Reid ditches Hotch and the others, claiming residual pain and an early night. He's sure there's something wrong with the ethics of this – she was an informant in a federal case, he's her patient, she used to be a call girl – but Reid can't quite muster up the effort to care. She's beautiful, she wants him, he wants her, and to his mathematics that equals: why should you hesitate?
Besides, Reid's been so goddamn lonely the past few months that the idea of being close to someone, of intimacy, of touching someone in that way has him short of breath.
Layla isn't there when he arrives, so he sits at the bar and waits. When she walks in she's wearing the same black slacks but she's changed her shirt for a sleeveless top with thick straps that reveals her décolletage and slender arms and swept her hair into a messy bun. She smiles, touches his forearm in greeting, orders two glasses of a spicy chambourcin and leads him to a quiet corner of the bar, where they sit on a low-to-the-ground sofa. Layla crosses her legs and angles her body towards him. Her knees brush against his.
He feels excitement thrum through his veins and takes a long sip from the drink she's bought him.
"Hey, take it easy," Layla says with a grin, "I only have one income now."
He laughs and relaxes, the tension oozes from his shoulders.
"Where were you born?" he asks suddenly, realising that what he knows about her he could count on one hand.
"Here," she answers.
She nods. "Where were you born? Wait – let me guess." She looks at him for a long moment. "Seattle."
He grins. "Vegas."
She laughs and shakes her head, causing a strand of her hair to fall out and frame her face. "Where did you go from there?"
"Impressive," she notes. "That's where you did your PhD?"
He realises now that she knows nothing about him, either.
"Uh, actually I have three PhDs," he says, quickly taking a sip from his glass. The wine is peppery and leaves pleasant burn in his throat.
Her eyebrows arch.
He smiles at her laidback reaction; he could've expected it. "Something like that."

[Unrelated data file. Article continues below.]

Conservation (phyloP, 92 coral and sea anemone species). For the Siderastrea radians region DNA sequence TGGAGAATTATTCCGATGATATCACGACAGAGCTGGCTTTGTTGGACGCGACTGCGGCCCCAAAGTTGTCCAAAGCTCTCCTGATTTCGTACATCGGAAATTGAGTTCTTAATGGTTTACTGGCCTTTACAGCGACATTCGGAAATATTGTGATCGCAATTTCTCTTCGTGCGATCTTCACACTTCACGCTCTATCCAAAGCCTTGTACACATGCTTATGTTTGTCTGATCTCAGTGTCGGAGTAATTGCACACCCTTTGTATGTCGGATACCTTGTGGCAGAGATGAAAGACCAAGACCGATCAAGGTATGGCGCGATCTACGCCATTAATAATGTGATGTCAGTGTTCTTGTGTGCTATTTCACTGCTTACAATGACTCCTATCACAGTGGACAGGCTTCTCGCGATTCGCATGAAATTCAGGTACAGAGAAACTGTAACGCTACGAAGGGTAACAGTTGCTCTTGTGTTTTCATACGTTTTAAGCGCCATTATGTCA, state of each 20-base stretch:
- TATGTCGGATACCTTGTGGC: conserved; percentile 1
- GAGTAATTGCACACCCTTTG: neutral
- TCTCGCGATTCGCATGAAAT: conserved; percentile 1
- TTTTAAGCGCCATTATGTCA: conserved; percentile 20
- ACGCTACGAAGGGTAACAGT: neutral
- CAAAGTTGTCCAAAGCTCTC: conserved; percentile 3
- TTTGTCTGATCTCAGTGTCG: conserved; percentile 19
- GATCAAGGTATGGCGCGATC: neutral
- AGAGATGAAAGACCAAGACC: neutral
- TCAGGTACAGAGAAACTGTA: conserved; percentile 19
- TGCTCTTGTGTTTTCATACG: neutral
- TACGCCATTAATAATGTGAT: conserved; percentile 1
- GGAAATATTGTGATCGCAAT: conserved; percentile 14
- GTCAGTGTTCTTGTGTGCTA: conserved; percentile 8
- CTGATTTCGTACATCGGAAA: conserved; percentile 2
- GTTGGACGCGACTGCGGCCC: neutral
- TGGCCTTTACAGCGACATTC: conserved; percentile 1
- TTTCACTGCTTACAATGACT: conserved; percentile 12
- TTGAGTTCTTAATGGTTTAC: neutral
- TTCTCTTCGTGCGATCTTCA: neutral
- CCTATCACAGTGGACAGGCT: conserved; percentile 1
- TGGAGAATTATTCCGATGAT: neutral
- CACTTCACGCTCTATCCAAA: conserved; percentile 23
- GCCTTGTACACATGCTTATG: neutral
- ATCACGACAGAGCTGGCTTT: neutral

She takes a sip from her glass and licks the residue from her lips before the wine can stain them.
"When did you decide to go into medicine?"
"When I was a kid," she answers, shifting back so her body is resting on the lounge. The movement causes her knees to drag down the side of his leg. "My mother was a medical receptionist, I spent most afternoons doing my homework at the clinic. Being around doctors... I got a pretty good idea of what I wanted to do."
She tilts her head and Reid understands she is asking for a similar explanation.
"I was recruited from Caltech to join the BAU."
"Behavioural Analysis Unit?" she asks.
"Wow, you just get better and better."
He needs clarification on that one.
"You're a very interesting man, Dr. Reid," she supplies with a smile.
Reid catches on that word, man, he likes the sound of it. So often he's called kid, boy, that to have a woman like this reference his masculinity makes his shoulders straighten. He thinks he could say the same for her, but then that's in her past and he's not sure she'd welcome it being raised, so instead, he says, "Nobody's ever told me that before," and it's the truth.
"That's a shame," she responds. "I think everybody should hear that from time to time."
"What about people who aren't interesting?"
"Ah, but Dr. Reid, everybody's interesting to somebody," she says from behind her wine glass.
She takes a sip as he responds, "You can call me Spencer, you know."
"I know, Spencer."
"Did you know that the name Layla means 'night beauty'" he says, because he knows it and he can't help himself and it's kind of ironic.
Her smirk tells him that she appreciates the irony.